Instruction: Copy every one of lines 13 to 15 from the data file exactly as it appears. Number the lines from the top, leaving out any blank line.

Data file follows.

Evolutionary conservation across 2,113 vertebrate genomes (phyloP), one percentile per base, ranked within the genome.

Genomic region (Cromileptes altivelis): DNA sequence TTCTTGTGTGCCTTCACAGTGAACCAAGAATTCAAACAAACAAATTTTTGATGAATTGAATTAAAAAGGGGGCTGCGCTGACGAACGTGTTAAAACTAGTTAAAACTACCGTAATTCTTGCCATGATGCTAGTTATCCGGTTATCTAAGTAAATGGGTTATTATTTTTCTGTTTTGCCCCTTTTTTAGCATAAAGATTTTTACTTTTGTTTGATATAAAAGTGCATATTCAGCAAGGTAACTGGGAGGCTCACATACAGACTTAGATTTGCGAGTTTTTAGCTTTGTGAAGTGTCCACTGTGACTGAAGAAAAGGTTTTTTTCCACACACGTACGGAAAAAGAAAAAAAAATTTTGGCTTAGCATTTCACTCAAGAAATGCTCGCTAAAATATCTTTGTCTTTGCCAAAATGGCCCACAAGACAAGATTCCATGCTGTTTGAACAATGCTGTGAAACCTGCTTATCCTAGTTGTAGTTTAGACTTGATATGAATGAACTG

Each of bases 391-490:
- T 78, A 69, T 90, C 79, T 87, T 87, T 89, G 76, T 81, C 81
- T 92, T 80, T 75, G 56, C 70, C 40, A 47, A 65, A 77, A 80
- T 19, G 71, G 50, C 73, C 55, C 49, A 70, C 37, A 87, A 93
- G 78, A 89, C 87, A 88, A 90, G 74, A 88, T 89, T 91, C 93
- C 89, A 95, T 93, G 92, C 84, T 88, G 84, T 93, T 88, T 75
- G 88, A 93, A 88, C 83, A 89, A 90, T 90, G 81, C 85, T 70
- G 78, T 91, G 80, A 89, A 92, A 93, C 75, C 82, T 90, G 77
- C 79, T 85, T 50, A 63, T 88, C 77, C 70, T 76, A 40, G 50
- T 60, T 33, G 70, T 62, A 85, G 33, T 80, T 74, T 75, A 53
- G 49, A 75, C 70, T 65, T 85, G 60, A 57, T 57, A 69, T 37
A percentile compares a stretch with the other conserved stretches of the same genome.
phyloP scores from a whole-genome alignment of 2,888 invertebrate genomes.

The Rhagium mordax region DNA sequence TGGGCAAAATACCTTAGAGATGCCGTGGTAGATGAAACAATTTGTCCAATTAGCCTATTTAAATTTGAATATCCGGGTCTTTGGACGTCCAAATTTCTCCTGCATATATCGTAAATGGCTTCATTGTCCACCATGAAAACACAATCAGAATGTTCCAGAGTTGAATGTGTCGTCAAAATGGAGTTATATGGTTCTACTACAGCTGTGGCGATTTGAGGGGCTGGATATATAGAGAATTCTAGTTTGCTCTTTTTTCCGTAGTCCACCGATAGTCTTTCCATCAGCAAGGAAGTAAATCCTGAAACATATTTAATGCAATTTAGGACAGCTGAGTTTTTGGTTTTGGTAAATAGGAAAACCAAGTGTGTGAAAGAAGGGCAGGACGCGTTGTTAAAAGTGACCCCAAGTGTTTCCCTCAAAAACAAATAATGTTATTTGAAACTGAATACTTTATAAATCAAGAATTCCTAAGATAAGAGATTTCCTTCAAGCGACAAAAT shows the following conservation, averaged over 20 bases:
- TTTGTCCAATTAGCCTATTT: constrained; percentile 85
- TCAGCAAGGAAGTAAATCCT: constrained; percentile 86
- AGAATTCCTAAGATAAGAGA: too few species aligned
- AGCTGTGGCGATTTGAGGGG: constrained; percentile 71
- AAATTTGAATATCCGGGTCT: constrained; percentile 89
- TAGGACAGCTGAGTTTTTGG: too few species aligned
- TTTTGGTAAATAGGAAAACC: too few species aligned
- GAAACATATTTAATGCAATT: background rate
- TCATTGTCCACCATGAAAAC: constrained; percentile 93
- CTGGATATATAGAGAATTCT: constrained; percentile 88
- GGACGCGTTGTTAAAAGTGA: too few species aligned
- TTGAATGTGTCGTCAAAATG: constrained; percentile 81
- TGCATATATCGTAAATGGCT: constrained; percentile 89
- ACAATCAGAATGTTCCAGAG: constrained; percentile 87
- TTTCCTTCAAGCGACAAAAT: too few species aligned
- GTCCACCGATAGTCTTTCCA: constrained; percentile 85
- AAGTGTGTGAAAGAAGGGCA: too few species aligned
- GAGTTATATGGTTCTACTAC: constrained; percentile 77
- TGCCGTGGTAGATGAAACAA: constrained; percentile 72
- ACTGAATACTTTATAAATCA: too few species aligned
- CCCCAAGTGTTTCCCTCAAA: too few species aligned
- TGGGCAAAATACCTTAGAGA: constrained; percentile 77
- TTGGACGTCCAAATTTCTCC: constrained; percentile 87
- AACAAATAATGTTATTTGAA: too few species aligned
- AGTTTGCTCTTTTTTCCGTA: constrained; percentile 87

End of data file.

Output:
- G 49, A 75, C 70, T 65, T 85, G 60, A 57, T 57, A 69, T 37
A percentile compares a stretch with the other conserved stretches of the same genome.
phyloP scores from a whole-genome alignment of 2,888 invertebrate genomes.